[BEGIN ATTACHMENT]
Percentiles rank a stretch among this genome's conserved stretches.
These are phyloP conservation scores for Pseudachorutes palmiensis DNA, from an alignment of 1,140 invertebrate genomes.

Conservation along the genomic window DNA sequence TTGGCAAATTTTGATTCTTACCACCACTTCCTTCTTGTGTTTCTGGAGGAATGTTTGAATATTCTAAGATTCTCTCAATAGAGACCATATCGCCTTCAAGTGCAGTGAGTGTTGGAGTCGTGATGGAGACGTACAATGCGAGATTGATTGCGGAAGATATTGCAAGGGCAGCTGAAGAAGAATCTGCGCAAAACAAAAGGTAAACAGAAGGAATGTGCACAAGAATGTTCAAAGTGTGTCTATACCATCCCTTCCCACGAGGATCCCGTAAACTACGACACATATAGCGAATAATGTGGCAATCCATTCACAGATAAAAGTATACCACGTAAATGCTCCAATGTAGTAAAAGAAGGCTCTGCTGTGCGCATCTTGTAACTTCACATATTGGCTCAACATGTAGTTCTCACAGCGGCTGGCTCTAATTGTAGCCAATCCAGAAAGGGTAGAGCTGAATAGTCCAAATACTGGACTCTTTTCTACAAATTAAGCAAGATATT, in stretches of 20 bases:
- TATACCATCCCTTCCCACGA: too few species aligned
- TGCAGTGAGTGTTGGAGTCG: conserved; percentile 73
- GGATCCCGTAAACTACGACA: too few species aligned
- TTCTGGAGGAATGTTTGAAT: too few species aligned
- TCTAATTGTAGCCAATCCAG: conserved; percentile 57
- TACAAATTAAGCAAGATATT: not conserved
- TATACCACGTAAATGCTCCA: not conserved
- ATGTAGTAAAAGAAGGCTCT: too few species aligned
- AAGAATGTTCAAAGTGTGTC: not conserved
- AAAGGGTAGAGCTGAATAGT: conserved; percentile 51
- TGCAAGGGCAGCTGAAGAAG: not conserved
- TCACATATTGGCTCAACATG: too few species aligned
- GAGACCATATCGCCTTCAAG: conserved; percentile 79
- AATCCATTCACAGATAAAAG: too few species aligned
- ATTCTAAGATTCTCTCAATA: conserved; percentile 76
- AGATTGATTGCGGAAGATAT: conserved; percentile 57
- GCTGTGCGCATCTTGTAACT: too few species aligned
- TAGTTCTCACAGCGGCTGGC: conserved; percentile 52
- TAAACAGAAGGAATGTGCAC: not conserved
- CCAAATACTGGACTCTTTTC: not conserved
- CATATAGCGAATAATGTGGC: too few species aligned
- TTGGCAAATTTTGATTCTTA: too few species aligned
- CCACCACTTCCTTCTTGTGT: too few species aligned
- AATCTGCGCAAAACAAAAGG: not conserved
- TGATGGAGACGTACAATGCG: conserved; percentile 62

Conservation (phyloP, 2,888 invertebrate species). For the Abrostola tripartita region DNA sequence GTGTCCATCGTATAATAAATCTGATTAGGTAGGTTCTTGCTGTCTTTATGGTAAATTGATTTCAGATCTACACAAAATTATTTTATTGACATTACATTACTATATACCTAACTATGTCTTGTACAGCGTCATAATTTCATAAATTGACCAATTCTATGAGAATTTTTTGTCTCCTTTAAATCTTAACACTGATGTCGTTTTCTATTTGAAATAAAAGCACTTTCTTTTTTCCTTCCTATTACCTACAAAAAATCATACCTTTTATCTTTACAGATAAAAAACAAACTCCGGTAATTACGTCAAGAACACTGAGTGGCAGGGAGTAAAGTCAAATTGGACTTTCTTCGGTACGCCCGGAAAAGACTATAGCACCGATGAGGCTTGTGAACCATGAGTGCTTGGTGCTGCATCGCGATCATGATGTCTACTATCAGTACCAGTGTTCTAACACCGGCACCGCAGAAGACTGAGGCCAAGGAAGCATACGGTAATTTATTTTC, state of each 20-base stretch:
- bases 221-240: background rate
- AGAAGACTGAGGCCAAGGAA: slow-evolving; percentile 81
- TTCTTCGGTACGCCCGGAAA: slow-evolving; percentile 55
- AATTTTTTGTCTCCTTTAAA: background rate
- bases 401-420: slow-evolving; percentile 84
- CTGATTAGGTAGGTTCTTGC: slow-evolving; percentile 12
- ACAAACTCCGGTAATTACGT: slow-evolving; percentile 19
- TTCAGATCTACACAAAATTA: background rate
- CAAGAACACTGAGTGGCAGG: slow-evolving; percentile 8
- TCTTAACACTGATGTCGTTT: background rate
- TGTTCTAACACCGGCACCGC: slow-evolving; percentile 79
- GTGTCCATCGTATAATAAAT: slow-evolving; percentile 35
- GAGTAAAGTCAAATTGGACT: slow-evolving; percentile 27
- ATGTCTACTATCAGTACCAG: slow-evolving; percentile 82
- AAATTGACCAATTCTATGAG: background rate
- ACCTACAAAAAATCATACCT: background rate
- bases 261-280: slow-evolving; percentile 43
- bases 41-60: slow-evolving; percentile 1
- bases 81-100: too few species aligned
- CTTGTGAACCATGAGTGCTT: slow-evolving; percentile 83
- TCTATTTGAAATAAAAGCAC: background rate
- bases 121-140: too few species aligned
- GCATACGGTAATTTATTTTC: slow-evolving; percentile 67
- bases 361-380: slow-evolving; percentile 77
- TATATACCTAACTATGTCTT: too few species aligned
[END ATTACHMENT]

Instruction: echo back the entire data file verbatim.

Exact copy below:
Percentiles rank a stretch among this genome's conserved stretches.
These are phyloP conservation scores for Pseudachorutes palmiensis DNA, from an alignment of 1,140 invertebrate genomes.

Conservation along the genomic window DNA sequence TTGGCAAATTTTGATTCTTACCACCACTTCCTTCTTGTGTTTCTGGAGGAATGTTTGAATATTCTAAGATTCTCTCAATAGAGACCATATCGCCTTCAAGTGCAGTGAGTGTTGGAGTCGTGATGGAGACGTACAATGCGAGATTGATTGCGGAAGATATTGCAAGGGCAGCTGAAGAAGAATCTGCGCAAAACAAAAGGTAAACAGAAGGAATGTGCACAAGAATGTTCAAAGTGTGTCTATACCATCCCTTCCCACGAGGATCCCGTAAACTACGACACATATAGCGAATAATGTGGCAATCCATTCACAGATAAAAGTATACCACGTAAATGCTCCAATGTAGTAAAAGAAGGCTCTGCTGTGCGCATCTTGTAACTTCACATATTGGCTCAACATGTAGTTCTCACAGCGGCTGGCTCTAATTGTAGCCAATCCAGAAAGGGTAGAGCTGAATAGTCCAAATACTGGACTCTTTTCTACAAATTAAGCAAGATATT, in stretches of 20 bases:
- TATACCATCCCTTCCCACGA: too few species aligned
- TGCAGTGAGTGTTGGAGTCG: conserved; percentile 73
- GGATCCCGTAAACTACGACA: too few species aligned
- TTCTGGAGGAATGTTTGAAT: too few species aligned
- TCTAATTGTAGCCAATCCAG: conserved; percentile 57
- TACAAATTAAGCAAGATATT: not conserved
- TATACCACGTAAATGCTCCA: not conserved
- ATGTAGTAAAAGAAGGCTCT: too few species aligned
- AAGAATGTTCAAAGTGTGTC: not conserved
- AAAGGGTAGAGCTGAATAGT: conserved; percentile 51
- TGCAAGGGCAGCTGAAGAAG: not conserved
- TCACATATTGGCTCAACATG: too few species aligned
- GAGACCATATCGCCTTCAAG: conserved; percentile 79
- AATCCATTCACAGATAAAAG: too few species aligned
- ATTCTAAGATTCTCTCAATA: conserved; percentile 76
- AGATTGATTGCGGAAGATAT: conserved; percentile 57
- GCTGTGCGCATCTTGTAACT: too few species aligned
- TAGTTCTCACAGCGGCTGGC: conserved; percentile 52
- TAAACAGAAGGAATGTGCAC: not conserved
- CCAAATACTGGACTCTTTTC: not conserved
- CATATAGCGAATAATGTGGC: too few species aligned
- TTGGCAAATTTTGATTCTTA: too few species aligned
- CCACCACTTCCTTCTTGTGT: too few species aligned
- AATCTGCGCAAAACAAAAGG: not conserved
- TGATGGAGACGTACAATGCG: conserved; percentile 62

Conservation (phyloP, 2,888 invertebrate species). For the Abrostola tripartita region DNA sequence GTGTCCATCGTATAATAAATCTGATTAGGTAGGTTCTTGCTGTCTTTATGGTAAATTGATTTCAGATCTACACAAAATTATTTTATTGACATTACATTACTATATACCTAACTATGTCTTGTACAGCGTCATAATTTCATAAATTGACCAATTCTATGAGAATTTTTTGTCTCCTTTAAATCTTAACACTGATGTCGTTTTCTATTTGAAATAAAAGCACTTTCTTTTTTCCTTCCTATTACCTACAAAAAATCATACCTTTTATCTTTACAGATAAAAAACAAACTCCGGTAATTACGTCAAGAACACTGAGTGGCAGGGAGTAAAGTCAAATTGGACTTTCTTCGGTACGCCCGGAAAAGACTATAGCACCGATGAGGCTTGTGAACCATGAGTGCTTGGTGCTGCATCGCGATCATGATGTCTACTATCAGTACCAGTGTTCTAACACCGGCACCGCAGAAGACTGAGGCCAAGGAAGCATACGGTAATTTATTTTC, state of each 20-base stretch:
- bases 221-240: background rate
- AGAAGACTGAGGCCAAGGAA: slow-evolving; percentile 81
- TTCTTCGGTACGCCCGGAAA: slow-evolving; percentile 55
- AATTTTTTGTCTCCTTTAAA: background rate
- bases 401-420: slow-evolving; percentile 84
- CTGATTAGGTAGGTTCTTGC: slow-evolving; percentile 12
- ACAAACTCCGGTAATTACGT: slow-evolving; percentile 19
- TTCAGATCTACACAAAATTA: background rate
- CAAGAACACTGAGTGGCAGG: slow-evolving; percentile 8
- TCTTAACACTGATGTCGTTT: background rate
- TGTTCTAACACCGGCACCGC: slow-evolving; percentile 79
- GTGTCCATCGTATAATAAAT: slow-evolving; percentile 35
- GAGTAAAGTCAAATTGGACT: slow-evolving; percentile 27
- ATGTCTACTATCAGTACCAG: slow-evolving; percentile 82
- AAATTGACCAATTCTATGAG: background rate
- ACCTACAAAAAATCATACCT: background rate
- bases 261-280: slow-evolving; percentile 43
- bases 41-60: slow-evolving; percentile 1
- bases 81-100: too few species aligned
- CTTGTGAACCATGAGTGCTT: slow-evolving; percentile 83
- TCTATTTGAAATAAAAGCAC: background rate
- bases 121-140: too few species aligned
- GCATACGGTAATTTATTTTC: slow-evolving; percentile 67
- bases 361-380: slow-evolving; percentile 77
- TATATACCTAACTATGTCTT: too few species aligned